Hint: The New Kind
I’d like to tell you a little story about two consultants. It’s based on a situation I’ve seen several times in my career where management and organizational problems are unfortunately misdiagnosed. This is not a little thing. It happens often and, when it does, it hurts the business and the people involved. What makes this situation so common and how can you make sure you aren’t contributing to the problem? Read on to find out and decide which kind of consultant you want to be.
Two Consultants Walk Into a Restaurant
Two consultants from different companies walk into a Restaurant. They had been summoned there at the same time by a potential client. As they scanned the room they spotted the vice president with whom they would meet sipping her club soda. The consultants made their way to the client’s table and sat down. After brief introductions the client said to them, “I’m having trouble with two of my department managers. They seem to be at odds constantly, always picking at each other. I’ve talked with them both but to no avail. I don’t know what to do.” She went on to say that she wanted to give both consultants a chance to win her business. “You each have 24 hours, she said, to evaluate the problem and tell me the solution.” Both consultants eagerly accepted the challenge and all agreed to meet back in the restaurant the next day.
The next day all three met again at the agreed upon time. The client asked the first consultant, “What have you come up with?” The first consultant confidently explained that he had spoken with the two managers and concluded that they really didn’t like each other. He said that the solution is to get them both an executive coach who will teach them to get along. “We have a special coaching unit in our company that handles such things, and when I discussed this with them they agreed on the approach. It’s the way we always solve this kind of problem”, he said. “That seems to make sense”, the client said. “Thank you.”
The client then turned to the second consultant and asked what he had come up with. The second consultant said that he talked with the managers, but also talked with people in their departments and reviewed the organizational structure and operational processes. He said that while the managers do have issues with each other right now, that isn’t the cause of the problem. It’s the result of the problem. “Well then, what is the problem?” the client asked.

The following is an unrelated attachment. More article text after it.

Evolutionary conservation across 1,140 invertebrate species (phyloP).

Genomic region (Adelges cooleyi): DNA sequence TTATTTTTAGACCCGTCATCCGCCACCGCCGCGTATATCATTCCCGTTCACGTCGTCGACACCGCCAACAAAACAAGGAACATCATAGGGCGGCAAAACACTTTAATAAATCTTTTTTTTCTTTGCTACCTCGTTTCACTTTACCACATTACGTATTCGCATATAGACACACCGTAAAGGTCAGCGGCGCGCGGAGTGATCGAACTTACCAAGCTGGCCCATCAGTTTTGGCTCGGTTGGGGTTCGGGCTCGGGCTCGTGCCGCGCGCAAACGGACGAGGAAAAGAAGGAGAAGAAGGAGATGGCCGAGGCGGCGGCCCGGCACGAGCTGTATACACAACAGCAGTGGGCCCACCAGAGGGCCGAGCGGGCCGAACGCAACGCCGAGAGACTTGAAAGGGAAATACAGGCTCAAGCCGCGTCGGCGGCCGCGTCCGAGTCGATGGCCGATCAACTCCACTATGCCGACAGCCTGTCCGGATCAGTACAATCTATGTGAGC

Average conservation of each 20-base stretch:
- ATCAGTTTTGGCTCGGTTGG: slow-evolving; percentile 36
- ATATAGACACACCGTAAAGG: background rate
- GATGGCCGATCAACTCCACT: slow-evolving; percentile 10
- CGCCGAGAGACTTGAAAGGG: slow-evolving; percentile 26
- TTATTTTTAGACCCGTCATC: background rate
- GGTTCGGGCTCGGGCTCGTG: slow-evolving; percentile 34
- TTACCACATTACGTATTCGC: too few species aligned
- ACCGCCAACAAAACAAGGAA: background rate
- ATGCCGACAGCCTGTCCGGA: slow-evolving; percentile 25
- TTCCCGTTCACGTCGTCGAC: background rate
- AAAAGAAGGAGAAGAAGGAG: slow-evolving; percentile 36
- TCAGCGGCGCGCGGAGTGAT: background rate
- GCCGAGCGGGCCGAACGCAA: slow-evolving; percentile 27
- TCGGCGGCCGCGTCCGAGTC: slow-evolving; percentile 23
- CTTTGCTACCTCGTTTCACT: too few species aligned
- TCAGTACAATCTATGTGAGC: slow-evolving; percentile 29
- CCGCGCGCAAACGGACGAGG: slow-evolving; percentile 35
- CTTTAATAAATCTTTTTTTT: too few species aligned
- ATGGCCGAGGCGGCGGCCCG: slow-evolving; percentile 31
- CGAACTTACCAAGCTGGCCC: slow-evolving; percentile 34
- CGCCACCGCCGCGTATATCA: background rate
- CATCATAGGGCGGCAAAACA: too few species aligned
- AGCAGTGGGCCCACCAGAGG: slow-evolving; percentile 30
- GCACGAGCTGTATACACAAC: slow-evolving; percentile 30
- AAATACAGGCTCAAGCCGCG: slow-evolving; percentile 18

The consultant said, “The problem is that when the roles of the department were defined, they were given partially overlapping missions. Both department managers feel responsible for the same work, and they each view the other as meddling in their turf. Since work is ongoing, this overlap gives rise to a constant argument. The solution is to reframe the departmental missions so that they don’t overlap. That will remove the fuel for the argument, and the managers’ relationship will improve.
The client responded enthusiastically, saying to the second consultant, “You really seemed to have put your finger on the real problem and solution.” And with that, she awarded the work to the second consultant.
How Does This Mistake Happen?
Managers and consultants often make the same kind of mistake that the first consultant did. In fact, in my experience, they choose path number one far more often than path number two. And that brings us to the big question.
Why is that? What makes us tend to operate from a surface-level view like the first consultant did, as opposed to digging deeper and looking beneath the surface to understand the real problem?
The answer is simple. Our view beneath the surface of the operation, where the bulk of the work is done, is obscured. We generally can’t see beneath the surface! The information available to our eyes and ears on the surface is only the tip of the iceberg. Therefore, we tend to make a lot of guesses and assumptions about what’s going on. We often miss, solve the wrong problem, and unknowingly leave the real problem to fester. As a result, people often get hurt and suffer, as do organizations.
Meanwhile, those who made the mistake usually just move on, unaware of the damage they have caused. Unfortunately, this sort of mistake is based on traditional management practices, which makes it look normal and OK. What looks normal doesn’t tend to get our attention so, historically, there has been little awareness and motivation to look deeper.
Why Should You Care?
Why should you, as a consultant or manager, care about this? Because you don’t want to be the one to cause that damage. Instead, you want to be like consultant #2 in the story, diagnosing and solving problems successfully. In short, you want to be part of the solution, not part of the problem.
What Can You Do?
You can learn to see beneath the surface of a business operation. And you can learn to understand what you’re looking at once you can see it. The same is true for your business interactions. There is an unspoken conversation going on during your spoken conversation. This silent conversation is where the real communication takes place. You can’t hear it, but you can learn to become more aware of it through a variety of indicators.
Gaining this vision and operating effectively beneath of surface of operations and conversations has been a long standing need in the business world. We’re excited to tell you that Advance Consulting has finally cracked the code on how to do this using systematic techniques. Our new Consulgetics Programs and Workshops will leave you and your team with the ability to “see beyond” and become much more effective in your work. Have a look or Contact Us. We can teach you how to be “that consultant.”